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Library ResourceReports & ResearchDecember, 2016Central African Republic, Norway
Library ResourceReports & ResearchMarch, 2017Central African Republic, Norway
Issues swirling around land across Africa have never been so central to key social and political-economic dynamics as they are at the present time. The first part of the paper briefly reviews the construction of customary tenure and the historical phases of administrative interventions into land tenure, and considers their heritage in contemporary situations.
Library ResourceReports & ResearchJuly, 2016Belarus, Brazil, Central African Republic, Norway, United States of America
Belarus has preserved its third position in Registering Property in the World Bank’s Doing Business 2014 report. Constant improvement of property registration procedures has allowed Belarus to achieve that. The Registering Property indicator takes into account three factors: the number of procedures required to transfer rights to property, the time spent on completing all the necessary procedures and the cost of procedures. From ”The Earth Summit“ in Brazil 1992 sustainable development recognized by almost all societies as one of the major global goals.
Library ResourceReports & ResearchNovember, 2015Central African Republic, Norway
Although recent developments greatly increased interest in African land tenure, few models to address these issues at the required scale have been identified or evaluated. Rwanda.s nation-wide land tenure regularization programme is of great interest.
Library ResourceReports & ResearchNovember, 2016Democratic Republic of the Congo, Norway
"Decentralized approaches to development are gaining increasing prominence. Land tenure reform policy has been affected by many different types of decentralization. However, the literature on land tenure reform rarely explicitly addressed the implications of decentralization, and vice versa. This paper provides a review of how the issues of decentralization are linked to land tenure reform, in theory and practice. Both decentralization and land tenure reform each encompass a number of different, but related concepts and approaches.
Library ResourceReports & ResearchDecember, 2014Central African Republic, Norway
Much African land currently has low productivity and has attracted investors purchasing (or leasing) land as a speculative option on higher future prices or productivity. If land deals are to be beneficial they need to induce productivity enhancing investments. Some of these will be publicly provided (infrastructure, agronomic knowledge), and some can only be provided by ‘pioneer’ investors who discover what works and who create demonstration effects.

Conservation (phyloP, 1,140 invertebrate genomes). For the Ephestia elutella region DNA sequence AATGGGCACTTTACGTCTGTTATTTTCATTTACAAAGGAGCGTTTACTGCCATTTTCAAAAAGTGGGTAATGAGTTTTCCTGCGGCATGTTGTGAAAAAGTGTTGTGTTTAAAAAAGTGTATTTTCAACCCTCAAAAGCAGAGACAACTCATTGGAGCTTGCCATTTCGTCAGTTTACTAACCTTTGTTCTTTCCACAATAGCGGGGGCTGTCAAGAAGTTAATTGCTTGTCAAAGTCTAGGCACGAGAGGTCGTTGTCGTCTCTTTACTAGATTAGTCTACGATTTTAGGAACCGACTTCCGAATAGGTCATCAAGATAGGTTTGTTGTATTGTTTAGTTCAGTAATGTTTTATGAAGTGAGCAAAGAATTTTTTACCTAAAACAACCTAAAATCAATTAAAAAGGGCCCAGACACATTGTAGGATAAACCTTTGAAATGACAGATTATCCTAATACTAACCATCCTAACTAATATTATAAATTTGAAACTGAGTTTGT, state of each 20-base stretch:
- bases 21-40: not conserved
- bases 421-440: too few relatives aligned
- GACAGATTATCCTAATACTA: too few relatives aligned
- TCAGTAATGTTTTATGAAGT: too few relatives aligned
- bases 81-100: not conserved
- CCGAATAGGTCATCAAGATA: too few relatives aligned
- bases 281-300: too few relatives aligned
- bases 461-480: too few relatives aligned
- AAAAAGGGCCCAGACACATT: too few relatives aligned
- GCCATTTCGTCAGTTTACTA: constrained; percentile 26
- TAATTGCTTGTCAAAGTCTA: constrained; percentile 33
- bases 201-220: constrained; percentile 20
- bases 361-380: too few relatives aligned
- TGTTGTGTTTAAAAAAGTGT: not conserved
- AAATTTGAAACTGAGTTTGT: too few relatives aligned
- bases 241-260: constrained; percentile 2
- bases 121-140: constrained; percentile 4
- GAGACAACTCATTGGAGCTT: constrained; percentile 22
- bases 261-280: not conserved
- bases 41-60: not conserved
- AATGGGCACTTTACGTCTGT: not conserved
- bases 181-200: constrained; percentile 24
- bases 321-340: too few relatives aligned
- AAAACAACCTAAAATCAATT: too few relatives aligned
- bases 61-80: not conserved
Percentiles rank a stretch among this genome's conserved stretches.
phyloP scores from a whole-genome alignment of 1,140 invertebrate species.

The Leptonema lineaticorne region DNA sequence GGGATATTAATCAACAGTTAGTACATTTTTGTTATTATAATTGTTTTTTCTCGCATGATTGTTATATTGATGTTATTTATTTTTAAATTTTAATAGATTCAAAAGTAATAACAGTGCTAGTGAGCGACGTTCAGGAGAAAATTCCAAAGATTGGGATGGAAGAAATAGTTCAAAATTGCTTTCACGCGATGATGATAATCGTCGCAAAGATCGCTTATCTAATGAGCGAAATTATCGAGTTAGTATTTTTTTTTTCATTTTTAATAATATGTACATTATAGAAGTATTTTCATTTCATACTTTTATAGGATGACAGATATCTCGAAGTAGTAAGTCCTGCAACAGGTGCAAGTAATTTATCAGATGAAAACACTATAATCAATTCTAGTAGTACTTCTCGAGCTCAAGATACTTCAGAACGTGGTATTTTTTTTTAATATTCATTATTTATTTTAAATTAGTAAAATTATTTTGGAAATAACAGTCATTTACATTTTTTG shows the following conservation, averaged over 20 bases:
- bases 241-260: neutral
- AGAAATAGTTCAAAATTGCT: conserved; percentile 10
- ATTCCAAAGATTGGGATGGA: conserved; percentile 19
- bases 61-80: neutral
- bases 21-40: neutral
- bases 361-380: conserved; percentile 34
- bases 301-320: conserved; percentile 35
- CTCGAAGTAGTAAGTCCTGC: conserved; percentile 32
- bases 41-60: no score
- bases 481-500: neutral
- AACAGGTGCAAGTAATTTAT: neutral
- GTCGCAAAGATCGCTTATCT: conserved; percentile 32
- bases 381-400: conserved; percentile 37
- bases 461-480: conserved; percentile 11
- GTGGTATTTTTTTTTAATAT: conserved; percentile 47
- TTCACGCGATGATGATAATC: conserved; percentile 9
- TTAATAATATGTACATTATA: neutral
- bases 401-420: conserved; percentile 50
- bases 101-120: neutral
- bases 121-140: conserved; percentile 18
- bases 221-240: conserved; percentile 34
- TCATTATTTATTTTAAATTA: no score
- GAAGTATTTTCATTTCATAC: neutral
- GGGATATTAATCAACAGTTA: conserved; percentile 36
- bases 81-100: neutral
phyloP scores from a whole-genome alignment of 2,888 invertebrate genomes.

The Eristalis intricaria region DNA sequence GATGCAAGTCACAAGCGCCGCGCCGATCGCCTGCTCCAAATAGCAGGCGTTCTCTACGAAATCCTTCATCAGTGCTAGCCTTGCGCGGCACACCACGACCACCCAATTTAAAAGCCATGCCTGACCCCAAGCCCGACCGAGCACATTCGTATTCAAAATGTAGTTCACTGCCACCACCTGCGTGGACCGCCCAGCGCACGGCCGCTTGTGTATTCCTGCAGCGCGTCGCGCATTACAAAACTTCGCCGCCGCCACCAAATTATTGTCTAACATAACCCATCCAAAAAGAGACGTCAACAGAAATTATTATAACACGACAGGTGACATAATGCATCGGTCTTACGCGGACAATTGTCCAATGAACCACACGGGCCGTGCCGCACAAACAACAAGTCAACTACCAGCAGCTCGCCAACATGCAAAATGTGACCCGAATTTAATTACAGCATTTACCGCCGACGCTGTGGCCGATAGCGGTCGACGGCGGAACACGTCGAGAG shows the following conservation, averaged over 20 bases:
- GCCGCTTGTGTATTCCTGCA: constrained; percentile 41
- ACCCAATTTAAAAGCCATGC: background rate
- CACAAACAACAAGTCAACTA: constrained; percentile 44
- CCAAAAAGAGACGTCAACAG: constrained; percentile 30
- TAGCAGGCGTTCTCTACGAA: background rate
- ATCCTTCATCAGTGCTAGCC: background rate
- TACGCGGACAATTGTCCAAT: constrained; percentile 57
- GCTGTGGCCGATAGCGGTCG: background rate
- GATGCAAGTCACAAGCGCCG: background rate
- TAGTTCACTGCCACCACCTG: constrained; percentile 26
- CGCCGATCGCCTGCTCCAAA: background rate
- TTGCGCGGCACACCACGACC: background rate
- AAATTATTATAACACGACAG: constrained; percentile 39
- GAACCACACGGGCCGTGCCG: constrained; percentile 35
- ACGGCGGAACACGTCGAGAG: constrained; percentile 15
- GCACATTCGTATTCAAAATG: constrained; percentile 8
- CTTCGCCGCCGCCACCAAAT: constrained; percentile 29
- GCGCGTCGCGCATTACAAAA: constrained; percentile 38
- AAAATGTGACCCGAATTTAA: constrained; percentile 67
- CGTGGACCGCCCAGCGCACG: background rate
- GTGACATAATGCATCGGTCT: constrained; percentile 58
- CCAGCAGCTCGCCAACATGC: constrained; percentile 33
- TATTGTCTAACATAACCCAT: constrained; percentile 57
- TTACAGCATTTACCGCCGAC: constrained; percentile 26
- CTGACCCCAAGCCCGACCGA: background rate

Library ResourceReports & ResearchMay, 2013Central African Republic, Norway
This study explores the impact of changes in land tenure institutions on women's land rights and the efficiency of tree resource management in Western Ghana. We find that customary land tenure institutions have evolved toward individualized systems to provide incentives to invest in tree planting. However, contrary to the common belief that individualization of land tenure weakens women's land rights, these have been strengthened through inter vivos gifts and the practice of the Intestate Succession Law.
Library ResourceReports & ResearchAugust, 2015Central African Republic, Norway, Uganda
Rapid growth of demand for agricultural land is putting pressure on property rights systems, particularly in Sub-Saharan Africa, where customary tenure systems have provided secure land access. Patterns of gradual, endogenous change toward formalization are being challenged by rapid and large-scale demands from outsiders. Little attention has focused on the gender dimensions of this transformation.
Library ResourceReports & ResearchFebruary, 2016Central African Republic, Norway
Much African land currently has low productivity and has attracted investors leasing land as a speculative option on higher future prices or productivity. To be beneficial land deals need to induce productivity enhancing investments. Some of these will be publicly provided (infrastructure, agronomic knowledge), and some can only be provided by ‘pioneer’ investors who discover what works and create demonstration effects. Such pioneers can be rewarded for the positive externalities they create by being granted options on large areas of land.
Library ResourcePeer-reviewed publicationFebruary, 2021Central African Republic, China, Ethiopia, Russia, Rwanda, United States of America, Vietnam, Asia
This paper reviews experiences and development impacts of a selected number of developing countries in Asia and Africa that have used emerging land registration approaches to rapidly secure land rights at scale. Rapid and scalable registration is essential to eliminate a major backlog of the world’s unregistered land, which stands at about 70 percent. The objective of the review, based on secondary data, is to draw lessons that can help accelerate land registration across many countries.
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